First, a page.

How Virtual Reality Will Change Real Estate
Advancements in the technological revolution of virtual and augmented reality are on the cusp of transforming not only entertainment but also education, the workplace, healthcare and real estate as we know it. When it comes to real estate in the Silicon Valley and beyond, soon buyers from anywhere in the world will be able to virtually walk through a home in Menlo Park or Los Altos without ever crossing the threshold. And they will do this using the tools of virtual reality.
The Difference Between Virtual And Augmented Reality
Through the use of a headset, virtual reality (VR) surrounds the user in a 360-degree digital world where everything-the people, objects and environment-are simulated. Augmented reality (AR) enhances our actual surroundings using special glasses. AR connects the user visually to his or her environment, enhancing it with an additional interactive layer of 3-dimensional content.
Uses for Virtual Reality (VR) and Augmented Reality (AR)
In addition to the uses in gaming and entertainment, VR and AR technologies are opening up doors in a number of areas including:
- Education-Students will be able to virtually visit far-away places including other countries, historical sites, museums and inside of laboratories from within the four walls of their classrooms. Mountain View’s Google is already offering this type of VR experience with their Google Expeditions. High school students can experience over 1,000 different colleges and universities using YouVisit.
- Healthcare-AR can supplement medical training, minimizing errors and ultimately saving lives while VR tools can assist in various anxiety therapy stimulus treatments while patients remain in a safe environment.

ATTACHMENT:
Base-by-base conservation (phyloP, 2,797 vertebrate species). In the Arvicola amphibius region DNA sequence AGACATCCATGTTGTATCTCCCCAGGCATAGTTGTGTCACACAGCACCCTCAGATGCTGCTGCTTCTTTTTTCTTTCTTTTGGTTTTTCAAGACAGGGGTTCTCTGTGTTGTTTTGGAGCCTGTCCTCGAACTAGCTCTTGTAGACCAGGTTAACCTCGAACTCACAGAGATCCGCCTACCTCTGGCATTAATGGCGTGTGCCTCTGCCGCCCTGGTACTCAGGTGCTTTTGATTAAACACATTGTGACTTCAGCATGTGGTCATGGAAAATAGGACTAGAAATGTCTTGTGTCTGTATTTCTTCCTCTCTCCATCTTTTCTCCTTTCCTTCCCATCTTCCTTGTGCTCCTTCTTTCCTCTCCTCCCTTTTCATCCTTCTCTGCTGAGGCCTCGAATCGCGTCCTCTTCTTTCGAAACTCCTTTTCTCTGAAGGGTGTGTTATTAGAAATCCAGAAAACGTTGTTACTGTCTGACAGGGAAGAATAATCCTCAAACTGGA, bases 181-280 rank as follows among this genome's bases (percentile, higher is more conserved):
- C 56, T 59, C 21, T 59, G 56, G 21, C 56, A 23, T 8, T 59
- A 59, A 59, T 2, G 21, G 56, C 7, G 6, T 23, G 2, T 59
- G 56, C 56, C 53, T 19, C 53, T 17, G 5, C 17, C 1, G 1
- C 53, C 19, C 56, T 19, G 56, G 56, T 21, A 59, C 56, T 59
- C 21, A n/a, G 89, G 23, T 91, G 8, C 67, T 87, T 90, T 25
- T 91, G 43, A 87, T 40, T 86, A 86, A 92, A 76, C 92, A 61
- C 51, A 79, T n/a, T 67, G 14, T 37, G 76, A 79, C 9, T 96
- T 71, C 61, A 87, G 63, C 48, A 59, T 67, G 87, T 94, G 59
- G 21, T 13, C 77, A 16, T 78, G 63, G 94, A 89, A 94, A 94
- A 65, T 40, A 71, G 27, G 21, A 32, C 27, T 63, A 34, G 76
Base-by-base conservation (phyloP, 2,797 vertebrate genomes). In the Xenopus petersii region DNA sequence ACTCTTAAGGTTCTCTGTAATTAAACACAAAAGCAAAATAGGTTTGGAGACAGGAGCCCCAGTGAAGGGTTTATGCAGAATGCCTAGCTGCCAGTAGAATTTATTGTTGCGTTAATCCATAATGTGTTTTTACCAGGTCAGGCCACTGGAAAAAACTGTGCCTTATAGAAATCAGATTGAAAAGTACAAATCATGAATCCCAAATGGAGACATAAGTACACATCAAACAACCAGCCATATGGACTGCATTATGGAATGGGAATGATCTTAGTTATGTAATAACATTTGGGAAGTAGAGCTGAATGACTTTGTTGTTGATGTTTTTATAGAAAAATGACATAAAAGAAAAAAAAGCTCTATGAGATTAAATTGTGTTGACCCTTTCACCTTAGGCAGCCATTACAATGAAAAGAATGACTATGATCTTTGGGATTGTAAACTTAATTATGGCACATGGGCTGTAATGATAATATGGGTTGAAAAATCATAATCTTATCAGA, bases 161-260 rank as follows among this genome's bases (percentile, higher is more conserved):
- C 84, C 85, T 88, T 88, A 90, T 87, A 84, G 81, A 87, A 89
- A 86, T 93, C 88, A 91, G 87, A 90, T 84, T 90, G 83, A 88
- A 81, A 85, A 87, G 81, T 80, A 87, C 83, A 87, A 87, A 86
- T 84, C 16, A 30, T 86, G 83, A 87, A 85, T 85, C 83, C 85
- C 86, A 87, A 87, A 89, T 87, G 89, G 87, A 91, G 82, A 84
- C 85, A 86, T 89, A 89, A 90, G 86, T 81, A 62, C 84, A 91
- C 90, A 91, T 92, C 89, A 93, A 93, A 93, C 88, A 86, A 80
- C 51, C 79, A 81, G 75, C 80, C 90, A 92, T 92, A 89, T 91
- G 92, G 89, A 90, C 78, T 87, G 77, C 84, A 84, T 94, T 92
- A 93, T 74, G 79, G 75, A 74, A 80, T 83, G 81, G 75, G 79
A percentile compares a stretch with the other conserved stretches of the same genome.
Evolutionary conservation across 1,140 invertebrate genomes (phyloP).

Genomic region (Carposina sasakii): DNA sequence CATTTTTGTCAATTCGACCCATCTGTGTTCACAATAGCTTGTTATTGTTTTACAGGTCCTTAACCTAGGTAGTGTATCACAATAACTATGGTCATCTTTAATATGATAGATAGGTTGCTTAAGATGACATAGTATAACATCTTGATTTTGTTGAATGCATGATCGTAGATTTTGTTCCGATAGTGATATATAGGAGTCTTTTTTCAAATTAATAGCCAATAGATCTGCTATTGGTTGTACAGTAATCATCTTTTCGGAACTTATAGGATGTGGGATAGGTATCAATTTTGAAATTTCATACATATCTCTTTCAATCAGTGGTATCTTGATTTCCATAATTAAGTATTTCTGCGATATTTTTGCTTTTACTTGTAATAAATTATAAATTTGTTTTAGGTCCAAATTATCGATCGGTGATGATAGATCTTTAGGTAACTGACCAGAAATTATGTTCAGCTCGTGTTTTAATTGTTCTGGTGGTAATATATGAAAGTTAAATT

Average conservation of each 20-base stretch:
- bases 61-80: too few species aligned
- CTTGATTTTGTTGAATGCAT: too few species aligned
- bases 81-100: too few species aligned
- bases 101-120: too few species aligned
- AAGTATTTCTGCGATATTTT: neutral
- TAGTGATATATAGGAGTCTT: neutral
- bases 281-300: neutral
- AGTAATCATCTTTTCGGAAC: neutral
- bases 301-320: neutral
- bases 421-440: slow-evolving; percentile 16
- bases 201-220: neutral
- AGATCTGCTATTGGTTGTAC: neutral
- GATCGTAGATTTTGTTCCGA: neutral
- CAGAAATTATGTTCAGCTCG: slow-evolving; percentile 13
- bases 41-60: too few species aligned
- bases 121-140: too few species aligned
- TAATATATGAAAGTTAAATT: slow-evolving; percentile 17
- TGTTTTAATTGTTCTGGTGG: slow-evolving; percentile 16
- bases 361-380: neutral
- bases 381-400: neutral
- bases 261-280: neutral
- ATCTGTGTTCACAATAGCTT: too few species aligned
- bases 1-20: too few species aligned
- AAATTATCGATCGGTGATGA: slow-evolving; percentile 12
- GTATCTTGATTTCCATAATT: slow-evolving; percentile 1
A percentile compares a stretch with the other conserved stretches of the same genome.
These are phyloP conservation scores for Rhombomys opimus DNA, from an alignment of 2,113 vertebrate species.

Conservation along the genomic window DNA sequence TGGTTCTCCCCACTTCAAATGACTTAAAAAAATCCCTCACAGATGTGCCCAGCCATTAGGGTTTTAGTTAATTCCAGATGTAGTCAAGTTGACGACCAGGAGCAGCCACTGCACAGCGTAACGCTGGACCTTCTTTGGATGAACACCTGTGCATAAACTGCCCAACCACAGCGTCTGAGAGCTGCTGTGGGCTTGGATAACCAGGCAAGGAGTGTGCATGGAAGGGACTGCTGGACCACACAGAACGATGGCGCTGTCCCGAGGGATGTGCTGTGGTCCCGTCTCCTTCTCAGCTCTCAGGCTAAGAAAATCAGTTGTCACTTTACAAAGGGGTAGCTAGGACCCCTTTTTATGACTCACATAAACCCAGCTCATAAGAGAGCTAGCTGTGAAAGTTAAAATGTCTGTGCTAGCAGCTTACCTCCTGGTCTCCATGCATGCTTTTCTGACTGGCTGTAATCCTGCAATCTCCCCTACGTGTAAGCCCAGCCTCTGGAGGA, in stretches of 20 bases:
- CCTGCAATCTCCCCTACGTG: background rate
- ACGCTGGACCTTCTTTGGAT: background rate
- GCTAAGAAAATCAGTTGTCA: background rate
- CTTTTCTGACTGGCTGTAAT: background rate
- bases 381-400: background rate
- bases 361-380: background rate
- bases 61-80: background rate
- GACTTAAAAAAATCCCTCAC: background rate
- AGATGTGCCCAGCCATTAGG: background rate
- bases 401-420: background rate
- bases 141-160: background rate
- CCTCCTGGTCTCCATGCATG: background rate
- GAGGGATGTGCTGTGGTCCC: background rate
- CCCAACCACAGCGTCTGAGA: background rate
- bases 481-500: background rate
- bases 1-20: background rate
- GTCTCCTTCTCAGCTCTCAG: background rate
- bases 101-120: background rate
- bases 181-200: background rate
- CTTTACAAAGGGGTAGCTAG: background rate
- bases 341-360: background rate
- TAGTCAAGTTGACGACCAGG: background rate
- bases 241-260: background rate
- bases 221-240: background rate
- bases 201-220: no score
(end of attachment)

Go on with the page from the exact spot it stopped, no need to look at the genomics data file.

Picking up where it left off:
- Current Events-Journalists are beginning to use VR to offer point of view experiences while the New York Times developed its own app for VR storytelling.
- Real Estate-360 degree VR open houses for high-end, luxury homes allows potential buyers all over the globe to experience a number of homes, narrowing down their decision before they visit it ‘in reality’.
Google Street View and Google Cardboard already employ this technology but by 2020, it’s expected the market for virtual reality hardware could reach close to $3 billion.
The 5 Senses and VR
Being able to experience a home virtually using VR hardware is really just beginning. Technology is being developed to simulate our other senses, with the goal to ultimate provide a complete sensory experience of a home. Haptic technology will allow VR users to see their own hands in the virtual world so they can open doors and use their sense of touch to experience a property. Stimulating the olfactory senses is also underway, which would enable us to smell freshly baked cookies or others aroma, offering a complete and well-rounded virtual property experience.
Just as our computers and smart devices are now an integral part of daily life, so soon will be virtual and augmented reality. It has far-reaching uses, including touring luxury homes anywhere in the world from anywhere in the world.